I love feeling like a woman when I get dressed, and get cojoled for not being able to dress down all the time. But, I love it! Swimming against the tide is so much more exhilirating! I know that, even if the vintage trend fades, I will still be sporting pin curls, victory rolls and girly glamour. That's just who I am, and the peace one gets from knowing who you are and how you like to express yourself, is very liberating.

Thank you for a great post Fleur, and take the acting bull by the horns, and ride him till he passes out! You'll do great!


Glad to see there are so many other shy alternative girls in the comments! I was also a former goth/punk/mod, which I somehow managed to survive despite all the constant criticism (it was tough being a black goth in the mid 90s). I always loved classic films, music and clothing, but it wasn't until I moved to the UK that I felt able (and mature enough) to embrace my love of wearing vintage.

I feel most like myself in vintage/repro (at the moment the recession has stopped me from really buying any key pieces). It has also brought me closer to the histories of awesome ladies from all races and backgrounds who lived amazing lives while in stockings and heels. Your advice to wear vintage accessories was spot on. I'm never without my vintage glasses, purses and brooches and they have become recognisable parts of my identity. I'm also certain that I'll be wearing vintage and sensible shoes long after it stops being fashionable, it just suits me!


Thanks so much for the awesome post Fleur. I think you look amazing, and I hope that I can look just as great and be just as confident in my steps towards wearing vintage 🙂


What a great post – interesting and very inspirational too!
I too was a teenage goth and as a result have an irrational hatred of mindless conformity.
You really are an inspiration to all of us vintage loving ladies who are still finding our feet, so please keep it up!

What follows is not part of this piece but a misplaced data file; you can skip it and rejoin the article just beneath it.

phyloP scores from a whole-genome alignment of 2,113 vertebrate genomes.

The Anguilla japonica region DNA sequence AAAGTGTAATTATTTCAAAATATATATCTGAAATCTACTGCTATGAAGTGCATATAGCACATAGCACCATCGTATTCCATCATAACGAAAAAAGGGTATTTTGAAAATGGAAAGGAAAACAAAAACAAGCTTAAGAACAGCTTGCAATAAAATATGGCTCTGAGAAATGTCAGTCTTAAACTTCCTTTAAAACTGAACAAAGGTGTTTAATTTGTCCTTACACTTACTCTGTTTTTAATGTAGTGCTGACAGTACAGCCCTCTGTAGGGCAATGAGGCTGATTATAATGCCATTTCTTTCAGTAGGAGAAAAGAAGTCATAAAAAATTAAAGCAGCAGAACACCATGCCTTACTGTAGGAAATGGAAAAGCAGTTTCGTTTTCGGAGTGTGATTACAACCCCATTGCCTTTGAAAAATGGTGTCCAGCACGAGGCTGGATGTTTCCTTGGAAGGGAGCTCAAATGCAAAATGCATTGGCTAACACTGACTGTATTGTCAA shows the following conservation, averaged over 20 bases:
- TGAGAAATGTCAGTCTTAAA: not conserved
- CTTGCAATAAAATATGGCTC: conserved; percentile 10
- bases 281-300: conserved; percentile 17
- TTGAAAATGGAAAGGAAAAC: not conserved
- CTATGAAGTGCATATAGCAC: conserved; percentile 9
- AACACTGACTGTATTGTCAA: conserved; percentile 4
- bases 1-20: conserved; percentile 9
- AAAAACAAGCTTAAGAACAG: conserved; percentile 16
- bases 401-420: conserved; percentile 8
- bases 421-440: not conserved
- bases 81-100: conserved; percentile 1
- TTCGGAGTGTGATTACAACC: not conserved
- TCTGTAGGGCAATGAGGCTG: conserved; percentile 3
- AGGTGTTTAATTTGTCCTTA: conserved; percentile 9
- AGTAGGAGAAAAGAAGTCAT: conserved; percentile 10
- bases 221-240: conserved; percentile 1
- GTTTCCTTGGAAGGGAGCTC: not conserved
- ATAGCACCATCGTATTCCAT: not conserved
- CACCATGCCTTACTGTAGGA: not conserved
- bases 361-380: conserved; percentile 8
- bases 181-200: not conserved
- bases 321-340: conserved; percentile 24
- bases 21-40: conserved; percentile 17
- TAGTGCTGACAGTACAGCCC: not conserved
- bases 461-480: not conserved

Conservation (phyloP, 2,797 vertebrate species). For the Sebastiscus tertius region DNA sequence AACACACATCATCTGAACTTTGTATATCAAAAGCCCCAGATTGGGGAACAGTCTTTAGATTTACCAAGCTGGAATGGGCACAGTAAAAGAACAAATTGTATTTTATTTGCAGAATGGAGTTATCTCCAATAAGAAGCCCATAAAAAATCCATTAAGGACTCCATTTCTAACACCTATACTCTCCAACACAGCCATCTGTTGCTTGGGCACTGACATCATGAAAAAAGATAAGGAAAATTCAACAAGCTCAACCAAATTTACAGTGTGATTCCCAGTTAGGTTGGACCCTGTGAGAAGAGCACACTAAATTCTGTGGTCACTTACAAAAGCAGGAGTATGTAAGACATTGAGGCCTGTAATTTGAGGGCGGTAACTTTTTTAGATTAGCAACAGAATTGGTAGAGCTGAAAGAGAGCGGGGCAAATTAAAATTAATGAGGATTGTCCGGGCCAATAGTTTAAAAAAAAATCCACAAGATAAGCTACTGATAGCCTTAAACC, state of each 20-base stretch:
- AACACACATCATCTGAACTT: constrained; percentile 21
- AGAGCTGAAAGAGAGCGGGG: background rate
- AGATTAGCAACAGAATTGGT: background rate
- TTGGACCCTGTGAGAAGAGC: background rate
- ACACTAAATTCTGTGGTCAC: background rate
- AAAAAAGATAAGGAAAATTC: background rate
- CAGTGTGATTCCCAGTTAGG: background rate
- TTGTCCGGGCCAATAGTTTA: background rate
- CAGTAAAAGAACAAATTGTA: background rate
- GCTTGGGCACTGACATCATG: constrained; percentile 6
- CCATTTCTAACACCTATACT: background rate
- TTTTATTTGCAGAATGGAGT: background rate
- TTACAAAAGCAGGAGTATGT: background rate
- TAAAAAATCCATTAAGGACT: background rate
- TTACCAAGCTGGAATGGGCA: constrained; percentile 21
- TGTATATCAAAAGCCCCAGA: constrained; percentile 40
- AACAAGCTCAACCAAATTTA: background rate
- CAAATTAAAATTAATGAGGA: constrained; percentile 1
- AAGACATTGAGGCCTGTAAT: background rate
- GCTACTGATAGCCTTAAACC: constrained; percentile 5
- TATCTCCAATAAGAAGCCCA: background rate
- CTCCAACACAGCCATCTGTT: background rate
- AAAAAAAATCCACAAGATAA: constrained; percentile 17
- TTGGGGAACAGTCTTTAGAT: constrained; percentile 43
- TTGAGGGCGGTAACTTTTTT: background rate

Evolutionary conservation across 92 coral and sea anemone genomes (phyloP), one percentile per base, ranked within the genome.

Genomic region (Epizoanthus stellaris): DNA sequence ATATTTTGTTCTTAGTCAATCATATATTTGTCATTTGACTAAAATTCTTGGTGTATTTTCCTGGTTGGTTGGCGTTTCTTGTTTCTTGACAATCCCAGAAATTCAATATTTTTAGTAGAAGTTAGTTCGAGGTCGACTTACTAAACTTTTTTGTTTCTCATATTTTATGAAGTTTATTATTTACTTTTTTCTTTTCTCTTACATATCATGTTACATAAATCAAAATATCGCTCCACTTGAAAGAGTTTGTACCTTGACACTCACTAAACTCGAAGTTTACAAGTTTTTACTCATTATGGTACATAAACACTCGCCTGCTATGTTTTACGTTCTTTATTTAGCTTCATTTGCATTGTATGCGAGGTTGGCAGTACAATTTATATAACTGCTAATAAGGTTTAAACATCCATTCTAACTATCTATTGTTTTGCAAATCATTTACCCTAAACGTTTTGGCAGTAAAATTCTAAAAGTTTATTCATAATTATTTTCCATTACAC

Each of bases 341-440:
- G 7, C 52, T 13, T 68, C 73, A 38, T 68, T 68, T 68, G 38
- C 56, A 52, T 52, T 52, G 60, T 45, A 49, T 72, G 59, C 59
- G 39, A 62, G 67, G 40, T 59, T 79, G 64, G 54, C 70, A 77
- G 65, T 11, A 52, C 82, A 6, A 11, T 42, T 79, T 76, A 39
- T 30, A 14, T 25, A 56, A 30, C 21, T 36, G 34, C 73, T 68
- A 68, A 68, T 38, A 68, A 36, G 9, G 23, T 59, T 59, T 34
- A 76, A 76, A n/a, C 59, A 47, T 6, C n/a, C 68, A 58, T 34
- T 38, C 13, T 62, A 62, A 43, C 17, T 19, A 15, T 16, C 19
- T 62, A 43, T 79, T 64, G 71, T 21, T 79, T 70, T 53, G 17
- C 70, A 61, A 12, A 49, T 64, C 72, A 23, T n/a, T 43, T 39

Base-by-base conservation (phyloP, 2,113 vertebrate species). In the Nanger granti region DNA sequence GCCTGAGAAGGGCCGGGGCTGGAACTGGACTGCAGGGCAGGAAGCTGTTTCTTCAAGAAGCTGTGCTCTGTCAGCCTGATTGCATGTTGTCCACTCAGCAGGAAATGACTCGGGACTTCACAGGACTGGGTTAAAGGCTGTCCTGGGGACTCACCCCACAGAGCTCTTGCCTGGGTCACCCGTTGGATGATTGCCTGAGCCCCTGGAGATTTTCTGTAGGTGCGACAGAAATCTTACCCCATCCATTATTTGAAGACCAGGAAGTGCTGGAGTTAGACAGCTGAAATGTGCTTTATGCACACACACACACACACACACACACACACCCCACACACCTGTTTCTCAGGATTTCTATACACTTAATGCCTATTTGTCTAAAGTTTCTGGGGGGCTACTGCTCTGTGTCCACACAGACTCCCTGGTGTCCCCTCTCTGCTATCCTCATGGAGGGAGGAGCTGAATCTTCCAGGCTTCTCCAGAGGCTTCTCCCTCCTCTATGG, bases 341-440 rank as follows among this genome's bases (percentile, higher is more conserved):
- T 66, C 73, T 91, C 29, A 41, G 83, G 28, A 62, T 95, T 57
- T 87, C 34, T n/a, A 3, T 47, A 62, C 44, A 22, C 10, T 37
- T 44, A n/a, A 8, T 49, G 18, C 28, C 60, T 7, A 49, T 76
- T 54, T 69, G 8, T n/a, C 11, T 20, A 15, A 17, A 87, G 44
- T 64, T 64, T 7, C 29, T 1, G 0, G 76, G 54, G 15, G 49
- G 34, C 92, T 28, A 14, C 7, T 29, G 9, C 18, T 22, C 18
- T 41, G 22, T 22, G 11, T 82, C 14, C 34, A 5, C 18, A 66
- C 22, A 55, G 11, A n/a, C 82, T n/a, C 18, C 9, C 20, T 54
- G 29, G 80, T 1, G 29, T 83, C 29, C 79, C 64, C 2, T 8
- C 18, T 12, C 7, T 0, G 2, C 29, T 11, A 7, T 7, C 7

Good luck with the acting too. I'm a firm believer that it's never too late to follow your dreams!


Thank you for such a fantastic post! It's rather reassuring to know it's not just me. 🙂
If acting is your passion, go for it!

Niki G

I think it's great that you explain the evolution of your personal style. So many of us are constantly evolving what works for us, and sometimes it can feel like we're lost as we change from one thing to another. I love vintage and am trying to find ways to make it work for me on a daily basis. I love reading about your exploits and seeing how you got where you are now style-wise.


this post was so, so interesting 🙂 you make some good points.
i'm definately finding that, growing up you do things that your former self would be completely horrified at, but in turn you are just as horrified at things you used to do! Or proud. Or fond, or just find the whole thing hilarious (me!)

good luck following the acting through, you certainly have the personality 🙂

Molly M.

Thanks for a great post. It's good to know that there is always a place to start. I need to learn to stop caring what others think of me and just go with what I know I look good in and enjoy. I'm slowly getting there by choosing outfits that have vintage flare.

Love the picture of you at the end. You look great!


Interesting post. I have always loved vintage and unlike you was always very open about my love of 1930's/40's films & music despite being a metal fan. Some people did try to give me stick about it at the time but when they saw it didn't work they gave up. It was just accepted that I loved Gene Kelly as much as I did Glam metal!